It may not be enough to observe summations, but also the derivatives of those summations. If a particular technique is selected, a choice has been made on the effects that will be capable of being mined in the data. Undirected methods offer a wider choice of operations, and can analyse in any direction.
As an analogue of a nervous system with receptors and effectors (a neural network with amplification and feedback and switching), we should expect short reflex arcs and higher and higher level clumps, in the manner of Figure 9. If the data being mined is reasonably extended, we should expect operators requiring the manipulation of objects and logic and numbers. Undirected operators can provide the richness and variety required to both evaluate the effects and implement the connections by patching operators into the structure. With any node being potentially an input or an output, the analysis can switch around to predict a receptor input, control an effector output or generate a structure to guard against failure of a high level output.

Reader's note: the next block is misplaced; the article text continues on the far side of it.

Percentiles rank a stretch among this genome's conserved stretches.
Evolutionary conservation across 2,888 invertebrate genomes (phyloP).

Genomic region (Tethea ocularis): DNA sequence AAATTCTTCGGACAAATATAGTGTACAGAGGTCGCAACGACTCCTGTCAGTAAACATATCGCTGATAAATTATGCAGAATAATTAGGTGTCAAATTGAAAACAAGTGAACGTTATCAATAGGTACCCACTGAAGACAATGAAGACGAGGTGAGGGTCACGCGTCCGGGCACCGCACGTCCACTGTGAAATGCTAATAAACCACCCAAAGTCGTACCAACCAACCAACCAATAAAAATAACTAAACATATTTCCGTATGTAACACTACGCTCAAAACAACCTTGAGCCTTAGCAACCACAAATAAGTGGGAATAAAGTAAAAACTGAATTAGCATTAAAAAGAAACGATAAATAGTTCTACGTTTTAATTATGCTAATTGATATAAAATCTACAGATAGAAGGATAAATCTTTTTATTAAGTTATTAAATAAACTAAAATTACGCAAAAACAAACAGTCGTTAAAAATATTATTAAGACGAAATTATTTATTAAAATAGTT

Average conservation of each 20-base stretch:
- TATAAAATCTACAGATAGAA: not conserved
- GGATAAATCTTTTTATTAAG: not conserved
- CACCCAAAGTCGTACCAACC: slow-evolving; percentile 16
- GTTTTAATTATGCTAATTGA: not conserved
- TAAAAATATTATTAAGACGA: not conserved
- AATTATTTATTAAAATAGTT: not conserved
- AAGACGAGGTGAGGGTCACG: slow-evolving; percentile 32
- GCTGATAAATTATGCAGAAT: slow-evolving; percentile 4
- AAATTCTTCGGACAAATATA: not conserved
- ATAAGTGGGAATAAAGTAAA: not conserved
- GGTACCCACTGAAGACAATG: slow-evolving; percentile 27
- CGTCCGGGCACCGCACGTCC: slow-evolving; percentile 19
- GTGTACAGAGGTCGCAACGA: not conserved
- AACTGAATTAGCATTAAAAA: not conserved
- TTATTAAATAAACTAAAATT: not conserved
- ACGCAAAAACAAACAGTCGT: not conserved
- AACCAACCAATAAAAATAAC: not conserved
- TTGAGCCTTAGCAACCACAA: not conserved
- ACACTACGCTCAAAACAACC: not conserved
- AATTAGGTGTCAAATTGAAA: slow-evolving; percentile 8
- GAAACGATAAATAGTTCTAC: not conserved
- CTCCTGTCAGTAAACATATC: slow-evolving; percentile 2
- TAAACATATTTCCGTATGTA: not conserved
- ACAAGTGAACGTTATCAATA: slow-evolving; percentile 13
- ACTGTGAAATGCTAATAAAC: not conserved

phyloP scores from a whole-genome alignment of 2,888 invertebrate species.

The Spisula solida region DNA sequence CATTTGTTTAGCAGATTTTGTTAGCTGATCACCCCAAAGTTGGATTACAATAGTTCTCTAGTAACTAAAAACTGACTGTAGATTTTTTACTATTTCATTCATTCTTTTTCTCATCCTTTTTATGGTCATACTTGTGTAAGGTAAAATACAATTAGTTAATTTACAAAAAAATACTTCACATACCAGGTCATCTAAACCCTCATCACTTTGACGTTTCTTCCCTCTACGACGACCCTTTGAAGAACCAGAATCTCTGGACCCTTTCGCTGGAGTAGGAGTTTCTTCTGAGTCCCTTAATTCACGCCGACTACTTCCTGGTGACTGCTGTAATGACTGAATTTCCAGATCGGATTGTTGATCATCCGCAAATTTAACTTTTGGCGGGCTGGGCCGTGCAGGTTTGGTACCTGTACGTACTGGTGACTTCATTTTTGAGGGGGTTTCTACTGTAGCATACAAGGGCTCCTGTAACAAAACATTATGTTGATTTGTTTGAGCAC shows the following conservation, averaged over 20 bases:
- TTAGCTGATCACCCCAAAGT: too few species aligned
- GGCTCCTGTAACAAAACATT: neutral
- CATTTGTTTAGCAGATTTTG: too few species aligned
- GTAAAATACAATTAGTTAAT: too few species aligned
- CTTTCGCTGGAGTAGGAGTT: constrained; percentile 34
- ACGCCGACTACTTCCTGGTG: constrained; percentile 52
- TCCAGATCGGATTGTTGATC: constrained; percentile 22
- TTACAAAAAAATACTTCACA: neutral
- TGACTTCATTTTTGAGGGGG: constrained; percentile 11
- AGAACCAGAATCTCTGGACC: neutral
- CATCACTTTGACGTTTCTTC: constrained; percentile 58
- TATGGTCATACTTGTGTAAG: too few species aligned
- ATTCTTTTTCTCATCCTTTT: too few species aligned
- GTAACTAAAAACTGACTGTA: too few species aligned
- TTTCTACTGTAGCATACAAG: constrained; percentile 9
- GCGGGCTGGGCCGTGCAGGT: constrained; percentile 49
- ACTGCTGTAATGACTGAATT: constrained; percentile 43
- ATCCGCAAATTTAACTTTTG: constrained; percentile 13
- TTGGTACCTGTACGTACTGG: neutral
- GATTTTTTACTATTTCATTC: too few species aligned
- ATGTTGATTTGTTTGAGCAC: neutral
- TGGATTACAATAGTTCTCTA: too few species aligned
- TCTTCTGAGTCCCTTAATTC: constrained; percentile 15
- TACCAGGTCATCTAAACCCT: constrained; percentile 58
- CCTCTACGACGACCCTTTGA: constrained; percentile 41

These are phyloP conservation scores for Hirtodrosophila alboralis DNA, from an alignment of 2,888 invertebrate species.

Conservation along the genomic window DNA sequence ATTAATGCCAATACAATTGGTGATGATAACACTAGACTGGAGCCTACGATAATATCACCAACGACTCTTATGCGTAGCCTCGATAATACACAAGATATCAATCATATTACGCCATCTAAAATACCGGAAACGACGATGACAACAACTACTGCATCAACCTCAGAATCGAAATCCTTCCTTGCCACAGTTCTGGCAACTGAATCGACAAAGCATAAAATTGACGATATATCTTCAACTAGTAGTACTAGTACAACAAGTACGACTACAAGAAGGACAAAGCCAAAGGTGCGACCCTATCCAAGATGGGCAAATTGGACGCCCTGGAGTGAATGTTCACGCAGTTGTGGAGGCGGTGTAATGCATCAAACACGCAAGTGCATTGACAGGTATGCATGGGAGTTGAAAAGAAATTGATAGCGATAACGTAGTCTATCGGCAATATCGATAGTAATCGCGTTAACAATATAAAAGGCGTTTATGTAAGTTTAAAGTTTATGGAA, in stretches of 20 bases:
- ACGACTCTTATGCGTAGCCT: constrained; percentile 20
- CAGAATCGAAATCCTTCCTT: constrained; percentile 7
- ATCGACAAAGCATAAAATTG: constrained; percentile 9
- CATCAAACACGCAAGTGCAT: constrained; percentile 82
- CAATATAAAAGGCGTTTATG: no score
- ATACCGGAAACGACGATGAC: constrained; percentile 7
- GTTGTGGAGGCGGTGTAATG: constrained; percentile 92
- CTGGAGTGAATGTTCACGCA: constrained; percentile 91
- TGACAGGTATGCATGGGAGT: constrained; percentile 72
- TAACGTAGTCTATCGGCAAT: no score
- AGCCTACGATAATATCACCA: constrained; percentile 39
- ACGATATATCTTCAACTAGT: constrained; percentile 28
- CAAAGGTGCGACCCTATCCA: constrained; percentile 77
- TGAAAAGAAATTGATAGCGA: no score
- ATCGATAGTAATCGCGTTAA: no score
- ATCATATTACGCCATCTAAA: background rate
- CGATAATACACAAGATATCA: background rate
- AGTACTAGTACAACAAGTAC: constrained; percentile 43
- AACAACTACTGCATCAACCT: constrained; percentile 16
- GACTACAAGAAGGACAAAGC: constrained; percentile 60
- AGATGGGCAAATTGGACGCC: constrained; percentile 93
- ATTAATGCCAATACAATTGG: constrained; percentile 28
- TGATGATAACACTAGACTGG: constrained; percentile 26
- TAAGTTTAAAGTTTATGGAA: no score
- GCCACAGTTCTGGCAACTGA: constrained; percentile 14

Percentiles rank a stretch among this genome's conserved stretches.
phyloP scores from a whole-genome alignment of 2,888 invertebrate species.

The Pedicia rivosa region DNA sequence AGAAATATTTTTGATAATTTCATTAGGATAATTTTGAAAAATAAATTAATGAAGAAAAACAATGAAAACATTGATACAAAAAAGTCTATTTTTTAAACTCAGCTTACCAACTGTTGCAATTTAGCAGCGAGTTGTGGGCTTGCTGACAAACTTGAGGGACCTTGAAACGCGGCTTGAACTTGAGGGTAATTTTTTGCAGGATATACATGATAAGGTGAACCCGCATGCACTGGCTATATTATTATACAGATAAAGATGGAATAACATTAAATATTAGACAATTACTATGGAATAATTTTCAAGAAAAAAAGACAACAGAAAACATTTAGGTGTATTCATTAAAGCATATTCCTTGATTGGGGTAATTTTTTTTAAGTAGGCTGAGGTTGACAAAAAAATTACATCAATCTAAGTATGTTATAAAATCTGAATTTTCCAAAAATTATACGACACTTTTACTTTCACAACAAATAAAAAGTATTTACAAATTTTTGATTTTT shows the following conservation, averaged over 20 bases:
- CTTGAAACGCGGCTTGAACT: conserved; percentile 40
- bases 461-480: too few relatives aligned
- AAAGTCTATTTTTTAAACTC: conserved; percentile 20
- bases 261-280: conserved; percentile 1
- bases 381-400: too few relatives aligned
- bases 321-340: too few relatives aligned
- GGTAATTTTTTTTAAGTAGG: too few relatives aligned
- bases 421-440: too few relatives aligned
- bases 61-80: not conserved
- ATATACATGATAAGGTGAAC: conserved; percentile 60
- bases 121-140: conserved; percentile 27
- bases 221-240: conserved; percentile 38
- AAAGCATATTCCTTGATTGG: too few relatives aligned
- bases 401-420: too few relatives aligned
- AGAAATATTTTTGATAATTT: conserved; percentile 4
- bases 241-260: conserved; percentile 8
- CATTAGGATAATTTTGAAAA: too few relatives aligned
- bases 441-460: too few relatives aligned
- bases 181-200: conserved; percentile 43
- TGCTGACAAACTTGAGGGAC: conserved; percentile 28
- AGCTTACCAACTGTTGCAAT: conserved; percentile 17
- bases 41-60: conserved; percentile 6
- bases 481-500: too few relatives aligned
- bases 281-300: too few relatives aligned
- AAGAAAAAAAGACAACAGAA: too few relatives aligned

Directed methods of analysis have more to do with initial development on machines with limited resources than with "fitness of purpose" for high level analysis. The "jump-store" cycle needs to be many levels below such analysis.
A general method of analysis using nodes interacting in an undirected network would seem to provide much greater scope for successfully automating the analysis of complex problems.
1. Brander, J. Multi Modal Methods of Information Transmission - AAAI Spring Symposium 1998
2. Brander, J and Dawe, M . Use of Constraint Reasoning to Integrate Risk Analysis with Project Planning - The International Journal of Project and Business Risk Management - Winter 1997
3. Prasaye, K. A Characterization of Data Mining Technologies and Processes - Information Discovery, Inc. Published on the Internet